Leaders in Brussels hailed the deal on a new German coalition government as good news for Europe. Martin Schulz, formerly president of the European Parliament, said Berlin would “return to an active and leading” EU role.
Former European Parliament president, current head of Germany’s Social Democrats (SPD) and the probable next German Foreign Minister Martin Schulz celebrated his party’s coalition deal with Chancellor Angela Merkel’s conservatives on Wednesday, saying it meant Germany “will return to an active and leading role in the European Union.”
For their part, European leaders praised Berlin’s grand coalition agreement, which still requires approval from the SPD party base.
EU Economics Commissioner Pierre Moscovici welcomed the coalition announcement via Twitter: “Coalition agreement in Germany: good news also for Europe!”
Manfred Weber, who chairs the European People’s Party (EPP) which includes Merkel’s center-right Christian Democratic Union (CDU) in the European Parliament, tweeted: “Good signal from Berlin to the people and whole Europe: the future German government is ready to contribute to a stronger and better Europe. This is a clear pro-European approach and an answer to populists.”
Schulz described the coalition agreement on Europe as “an end of forced austerity.” Speaking at a press conference on Wednesday with his coalition partners, Schulz said, “I think we have achieved what will be a new awakening for Europe and a new dynamic for Germany.”
However, the number of ministries — foreign, finance and labor — given to the SPD had some German commentators musing on what they saw as concessions from the conservatives: Julian Reichelt, editor of Bild, quipped, “This is the first SPD government led by a CDU chancellor.”
Merkel said the deal would form the basis of “a good and stable government.”
A European welcome
Martin Selmayr, the influential chief-of-staff to European Commission President Jean-Claude Juncker, welcomed the accord: “A 170-page agreement for four years, opened by a strong Europe chapter, numerous committed references to the EU framework in all sectoral chapters.”
Schulz said the key point was that the government was prepared to put more into the EU budget. Saying he has often spoken with French President Emmanuel Macron on the telephone, Schulz added that he wanted to work with Paris to champion: “A better and fairer Europe.”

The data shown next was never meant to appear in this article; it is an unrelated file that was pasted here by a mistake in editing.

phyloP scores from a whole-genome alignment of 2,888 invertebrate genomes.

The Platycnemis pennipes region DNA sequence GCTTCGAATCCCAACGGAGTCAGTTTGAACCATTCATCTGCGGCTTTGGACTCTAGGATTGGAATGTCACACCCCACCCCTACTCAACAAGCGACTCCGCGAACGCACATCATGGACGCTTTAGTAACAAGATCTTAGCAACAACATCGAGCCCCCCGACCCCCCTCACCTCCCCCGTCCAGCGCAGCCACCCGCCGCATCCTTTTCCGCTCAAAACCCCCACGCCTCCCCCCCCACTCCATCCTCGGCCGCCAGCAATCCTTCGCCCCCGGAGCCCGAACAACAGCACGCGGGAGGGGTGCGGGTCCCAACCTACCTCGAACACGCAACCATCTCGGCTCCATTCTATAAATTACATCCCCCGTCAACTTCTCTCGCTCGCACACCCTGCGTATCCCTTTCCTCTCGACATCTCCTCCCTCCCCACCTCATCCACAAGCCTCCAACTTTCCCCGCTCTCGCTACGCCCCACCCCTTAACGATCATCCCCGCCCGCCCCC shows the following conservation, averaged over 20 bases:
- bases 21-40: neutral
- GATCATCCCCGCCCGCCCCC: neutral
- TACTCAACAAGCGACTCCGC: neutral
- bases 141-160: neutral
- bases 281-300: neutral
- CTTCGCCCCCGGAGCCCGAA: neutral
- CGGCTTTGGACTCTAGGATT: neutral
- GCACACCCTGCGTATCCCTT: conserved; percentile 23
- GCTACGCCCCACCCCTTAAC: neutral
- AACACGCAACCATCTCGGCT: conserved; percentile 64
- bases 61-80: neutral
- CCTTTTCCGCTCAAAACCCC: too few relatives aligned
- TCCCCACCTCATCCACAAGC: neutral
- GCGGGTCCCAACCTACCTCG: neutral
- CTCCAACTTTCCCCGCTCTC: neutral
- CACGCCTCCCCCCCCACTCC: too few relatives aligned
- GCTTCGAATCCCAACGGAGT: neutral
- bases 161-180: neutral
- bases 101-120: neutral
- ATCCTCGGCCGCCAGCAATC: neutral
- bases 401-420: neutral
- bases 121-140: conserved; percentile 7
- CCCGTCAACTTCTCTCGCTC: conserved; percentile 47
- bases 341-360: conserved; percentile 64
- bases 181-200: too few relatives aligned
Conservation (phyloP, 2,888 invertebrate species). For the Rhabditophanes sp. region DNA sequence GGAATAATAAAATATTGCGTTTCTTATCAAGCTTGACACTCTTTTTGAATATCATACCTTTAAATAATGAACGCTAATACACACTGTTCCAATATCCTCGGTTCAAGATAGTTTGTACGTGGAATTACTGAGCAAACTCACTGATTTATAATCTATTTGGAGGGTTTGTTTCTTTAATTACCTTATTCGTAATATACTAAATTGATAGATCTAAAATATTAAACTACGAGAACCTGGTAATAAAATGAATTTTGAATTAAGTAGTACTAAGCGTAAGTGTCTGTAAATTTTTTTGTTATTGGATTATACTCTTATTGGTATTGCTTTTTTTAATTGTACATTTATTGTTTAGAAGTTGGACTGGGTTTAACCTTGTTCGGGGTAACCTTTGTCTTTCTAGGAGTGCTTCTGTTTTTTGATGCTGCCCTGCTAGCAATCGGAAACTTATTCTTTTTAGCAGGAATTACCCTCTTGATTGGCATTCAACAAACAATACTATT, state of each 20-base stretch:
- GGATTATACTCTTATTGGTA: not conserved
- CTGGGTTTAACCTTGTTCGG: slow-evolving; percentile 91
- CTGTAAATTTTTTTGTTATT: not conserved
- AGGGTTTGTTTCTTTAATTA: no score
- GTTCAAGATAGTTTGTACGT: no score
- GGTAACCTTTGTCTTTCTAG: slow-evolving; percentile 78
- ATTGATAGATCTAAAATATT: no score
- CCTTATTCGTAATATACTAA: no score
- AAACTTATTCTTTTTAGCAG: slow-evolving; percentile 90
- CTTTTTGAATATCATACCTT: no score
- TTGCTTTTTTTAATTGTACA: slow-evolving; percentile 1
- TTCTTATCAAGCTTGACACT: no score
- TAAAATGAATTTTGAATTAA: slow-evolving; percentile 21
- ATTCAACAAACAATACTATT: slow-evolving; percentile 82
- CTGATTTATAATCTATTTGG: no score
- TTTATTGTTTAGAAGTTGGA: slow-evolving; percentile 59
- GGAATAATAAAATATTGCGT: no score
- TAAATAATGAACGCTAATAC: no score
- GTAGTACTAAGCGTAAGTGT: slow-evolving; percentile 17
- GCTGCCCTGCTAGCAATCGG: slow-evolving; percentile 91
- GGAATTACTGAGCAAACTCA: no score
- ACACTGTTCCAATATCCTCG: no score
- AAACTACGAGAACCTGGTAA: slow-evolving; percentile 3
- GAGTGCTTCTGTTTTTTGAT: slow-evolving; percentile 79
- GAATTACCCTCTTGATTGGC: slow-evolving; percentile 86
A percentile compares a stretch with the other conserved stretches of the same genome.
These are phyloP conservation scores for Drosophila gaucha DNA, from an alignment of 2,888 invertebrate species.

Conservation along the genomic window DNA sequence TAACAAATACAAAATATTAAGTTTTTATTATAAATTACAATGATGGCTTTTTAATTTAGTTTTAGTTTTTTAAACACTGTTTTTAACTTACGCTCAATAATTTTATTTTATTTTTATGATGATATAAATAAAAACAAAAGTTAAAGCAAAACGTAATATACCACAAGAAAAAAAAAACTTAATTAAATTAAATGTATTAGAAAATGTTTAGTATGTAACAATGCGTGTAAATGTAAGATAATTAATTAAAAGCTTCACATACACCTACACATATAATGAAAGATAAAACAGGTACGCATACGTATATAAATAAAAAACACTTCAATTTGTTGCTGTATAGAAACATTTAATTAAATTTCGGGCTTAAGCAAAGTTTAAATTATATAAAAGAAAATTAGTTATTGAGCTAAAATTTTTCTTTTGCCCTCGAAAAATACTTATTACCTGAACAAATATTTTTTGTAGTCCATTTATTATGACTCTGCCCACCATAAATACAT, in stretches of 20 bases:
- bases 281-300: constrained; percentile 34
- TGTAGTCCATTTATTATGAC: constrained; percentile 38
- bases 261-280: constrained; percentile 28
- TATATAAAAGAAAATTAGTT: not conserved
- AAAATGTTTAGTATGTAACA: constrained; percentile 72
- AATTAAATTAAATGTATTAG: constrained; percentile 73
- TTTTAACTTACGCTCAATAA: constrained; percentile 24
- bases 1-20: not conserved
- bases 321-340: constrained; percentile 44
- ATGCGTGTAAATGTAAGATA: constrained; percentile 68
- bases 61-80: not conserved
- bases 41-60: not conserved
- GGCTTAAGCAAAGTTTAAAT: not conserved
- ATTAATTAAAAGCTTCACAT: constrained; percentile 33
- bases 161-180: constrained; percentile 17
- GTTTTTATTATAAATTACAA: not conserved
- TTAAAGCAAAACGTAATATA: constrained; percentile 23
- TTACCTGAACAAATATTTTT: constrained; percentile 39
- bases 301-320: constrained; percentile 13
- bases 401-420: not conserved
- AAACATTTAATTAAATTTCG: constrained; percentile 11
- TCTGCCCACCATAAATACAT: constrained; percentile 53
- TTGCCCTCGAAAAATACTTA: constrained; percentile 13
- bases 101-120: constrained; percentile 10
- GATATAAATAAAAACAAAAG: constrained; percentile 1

Writing in the Frankfurter Allgemeine, former European Central bank (ECB) chief economist Otmar Issing said the coalition agreement represented: “A farewell to the idea of a European community aimed at stability.”
‘A new departure’ awaits SPD members’ approval
The prominently placed five pages on the subject of the EU in the coalition document were titled: “A new departure for Europe!” It called for the eurozone’s ESM bailout fund to be turned into a full-blown European Monetary Fund, and for funding to shield the eurozone from crises.
The SPD’s 463,000 members need to sign off on the deal in a special ballot expected by early March. The party’s standing in opinion polls has fallen to a record low of 17 percent after September’s election — its worst showing in a generation.
Parliamentary group leader Andrea Nahles is expected to take over the role of SPD leader if party members approve the coalition agreement and Schulz becomes foreign minister.
New finance minister
Government spending is expected to increase for education and infrastructure in Germany, supervised by the likely new Finance Minister Olaf Scholz, the current mayor of the northern port city of Hamburg. This was a key appointment after years of strict spending controls under former finance chief Wolfgang Schäuble, although Berenberg Bank analyst Florian Hense commented on Scholz: “He is a realist… within the SPD, probably the closest to ex-finance minister Schäuble.”
However, Commerzbank chief economist Jörg Krämer said: “Do not underestimate the impact of the SPD getting the influential Finance Ministry.”
“This marks a huge change from the policy of Wolfgang Schäuble regarding European integration, transfer of risks toward the peripheral countries,” Krämer said.
Merkel admitted the significance of the change: “After so many years in which Wolfgang Schäuble held the Finance Ministry, himself becoming an institution, it was hard for many of us that we couldn’t hold on to that ministry,” Merkel said on Wednesday.
Spending of €46 billion ($58 billion) over the next four years to increase investments and reduce taxes would be a key change in policy.
In January, International Monetary Fund director Christine Lagarde had said, “Germany can afford to spend and invest more.”